If you feed livestock insects, does their meat taste different

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Worldwide there is a growing demand for animal products for human nutrition, despite vegan and vegetarian diets becoming more popular in Western countries. Changing diets necessitate a substantial amount of protein as an input for animal production. Future protein feedstuffs will need to become independent of arable land in order to avoid further land use changes, such as deforestation. The cultivation of insects as well as microalgae are up-and-coming sectors in Germany, as well as globally, to meet protein demands for humans and animals alike. Therefore, a research team at the University of Göttingen investigated whether these alternative protein sources alter typical meat quality. Their results have been published in the Journal of the Science of Food and Agriculture (JSFA).

In a study conducted as a part of the project “Sustainability Transitions in the Food Production”, broiler chickens were fattened using feed with the main protein sources being soybean meal, spirulina, or insects. Animal growth, meat quality (especially concerning shelf life), and eating quality were investigated. Their results of laboratory testing and sensory (taste-testing) analyses across 132 birds show that black soldier fly larvae meal and spirulina can be included in poultry feed without negatively impacting quality. Chickens fed with black soldier fly larvae meal produce meat equivalent to the status quo. Chickens fed with spirulina produce meat with a more intensive colour and flavour. “Overall, both prove to be potential soybean meal alternatives in the search for new protein sources for animal feed,” as explained by the study lead researcher Dr Brianne Altmann.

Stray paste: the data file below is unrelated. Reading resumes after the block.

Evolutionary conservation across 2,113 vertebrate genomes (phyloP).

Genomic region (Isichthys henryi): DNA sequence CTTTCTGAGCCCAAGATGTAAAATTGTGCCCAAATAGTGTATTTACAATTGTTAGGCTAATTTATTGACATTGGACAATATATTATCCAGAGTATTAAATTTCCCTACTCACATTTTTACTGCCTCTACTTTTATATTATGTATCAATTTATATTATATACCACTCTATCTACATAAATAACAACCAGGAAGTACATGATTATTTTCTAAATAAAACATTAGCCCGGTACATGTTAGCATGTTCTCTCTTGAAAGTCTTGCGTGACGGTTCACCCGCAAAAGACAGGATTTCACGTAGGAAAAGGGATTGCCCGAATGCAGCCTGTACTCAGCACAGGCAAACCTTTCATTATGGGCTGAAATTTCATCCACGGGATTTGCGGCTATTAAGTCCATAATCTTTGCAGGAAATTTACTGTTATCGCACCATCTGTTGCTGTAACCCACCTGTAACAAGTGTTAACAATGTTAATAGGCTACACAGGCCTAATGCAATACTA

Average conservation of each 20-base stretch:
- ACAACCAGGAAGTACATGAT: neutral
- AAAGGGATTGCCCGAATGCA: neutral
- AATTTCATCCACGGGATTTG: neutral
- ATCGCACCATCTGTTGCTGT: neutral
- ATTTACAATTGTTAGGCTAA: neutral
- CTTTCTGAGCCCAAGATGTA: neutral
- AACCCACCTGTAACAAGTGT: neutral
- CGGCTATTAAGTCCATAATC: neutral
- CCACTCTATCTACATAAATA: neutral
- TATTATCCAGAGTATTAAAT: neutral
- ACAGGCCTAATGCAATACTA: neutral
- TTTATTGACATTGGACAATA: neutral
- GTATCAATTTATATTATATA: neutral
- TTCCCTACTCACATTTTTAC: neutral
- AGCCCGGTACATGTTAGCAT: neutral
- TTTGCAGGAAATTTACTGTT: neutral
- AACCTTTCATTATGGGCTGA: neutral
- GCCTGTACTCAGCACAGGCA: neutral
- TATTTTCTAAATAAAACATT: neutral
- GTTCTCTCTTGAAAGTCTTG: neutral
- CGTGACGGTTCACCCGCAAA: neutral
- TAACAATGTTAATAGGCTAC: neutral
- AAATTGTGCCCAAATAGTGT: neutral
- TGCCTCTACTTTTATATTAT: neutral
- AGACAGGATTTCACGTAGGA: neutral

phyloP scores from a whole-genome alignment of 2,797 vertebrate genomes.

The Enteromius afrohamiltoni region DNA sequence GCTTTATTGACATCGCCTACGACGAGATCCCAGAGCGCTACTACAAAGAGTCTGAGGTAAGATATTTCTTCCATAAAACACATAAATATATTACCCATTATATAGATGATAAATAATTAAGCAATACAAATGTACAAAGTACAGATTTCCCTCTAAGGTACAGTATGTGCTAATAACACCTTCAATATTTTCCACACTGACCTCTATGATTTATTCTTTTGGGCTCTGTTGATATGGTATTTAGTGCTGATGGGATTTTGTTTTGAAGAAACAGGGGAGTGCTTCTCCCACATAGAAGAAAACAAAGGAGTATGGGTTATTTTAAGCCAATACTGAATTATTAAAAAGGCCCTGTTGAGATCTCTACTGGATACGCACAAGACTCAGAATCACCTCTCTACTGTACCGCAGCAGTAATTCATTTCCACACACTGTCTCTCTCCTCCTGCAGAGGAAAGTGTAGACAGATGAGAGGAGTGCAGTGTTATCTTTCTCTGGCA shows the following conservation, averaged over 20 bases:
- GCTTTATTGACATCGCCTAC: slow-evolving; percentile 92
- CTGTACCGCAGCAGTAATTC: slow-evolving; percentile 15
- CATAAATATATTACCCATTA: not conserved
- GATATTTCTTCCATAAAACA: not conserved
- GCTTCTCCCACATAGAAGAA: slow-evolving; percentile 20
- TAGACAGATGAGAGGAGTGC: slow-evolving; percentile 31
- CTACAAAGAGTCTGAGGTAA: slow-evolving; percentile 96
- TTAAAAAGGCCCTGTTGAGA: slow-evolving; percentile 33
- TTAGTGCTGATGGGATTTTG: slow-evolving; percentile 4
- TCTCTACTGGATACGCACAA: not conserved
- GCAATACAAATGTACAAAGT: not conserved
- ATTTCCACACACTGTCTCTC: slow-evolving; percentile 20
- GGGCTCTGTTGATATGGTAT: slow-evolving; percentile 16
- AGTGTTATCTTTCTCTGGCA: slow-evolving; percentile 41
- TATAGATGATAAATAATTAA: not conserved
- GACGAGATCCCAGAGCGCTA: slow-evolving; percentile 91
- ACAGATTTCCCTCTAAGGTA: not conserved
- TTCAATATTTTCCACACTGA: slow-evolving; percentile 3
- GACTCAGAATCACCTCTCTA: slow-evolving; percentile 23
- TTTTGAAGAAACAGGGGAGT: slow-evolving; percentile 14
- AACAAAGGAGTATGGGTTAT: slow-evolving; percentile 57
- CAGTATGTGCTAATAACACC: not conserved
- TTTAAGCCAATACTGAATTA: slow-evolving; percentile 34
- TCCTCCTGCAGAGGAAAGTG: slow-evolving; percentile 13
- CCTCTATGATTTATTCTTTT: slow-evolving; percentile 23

Microalgae are currently produced globally for biofuel, animal feed, and human consumption; however, they remain much more expensive than soybean meal. Currently in the European Union (EU), insects are only authorized for human consumption and for fish feed; they are likely to be approved for poultry feed in the near future. In the EU, all insects must be produced using certified animal feedstuffs. However, “sustainability necessitates the incorporation of waste products in the production of insects,” explains Professor Daniel Mörlein, professor for the Quality of Animal Products.

Three groups at the Faculty of Agricultural Sciences, University of Göttingen, are currently examining the foundations for more sustainable and socially-accepted plant and animal-based foods. Product perception as well as consumer acceptance studies are commonly conducted in the faculty’s modern sensory laboratory.

IMAGE SOURCE: Creative Commons

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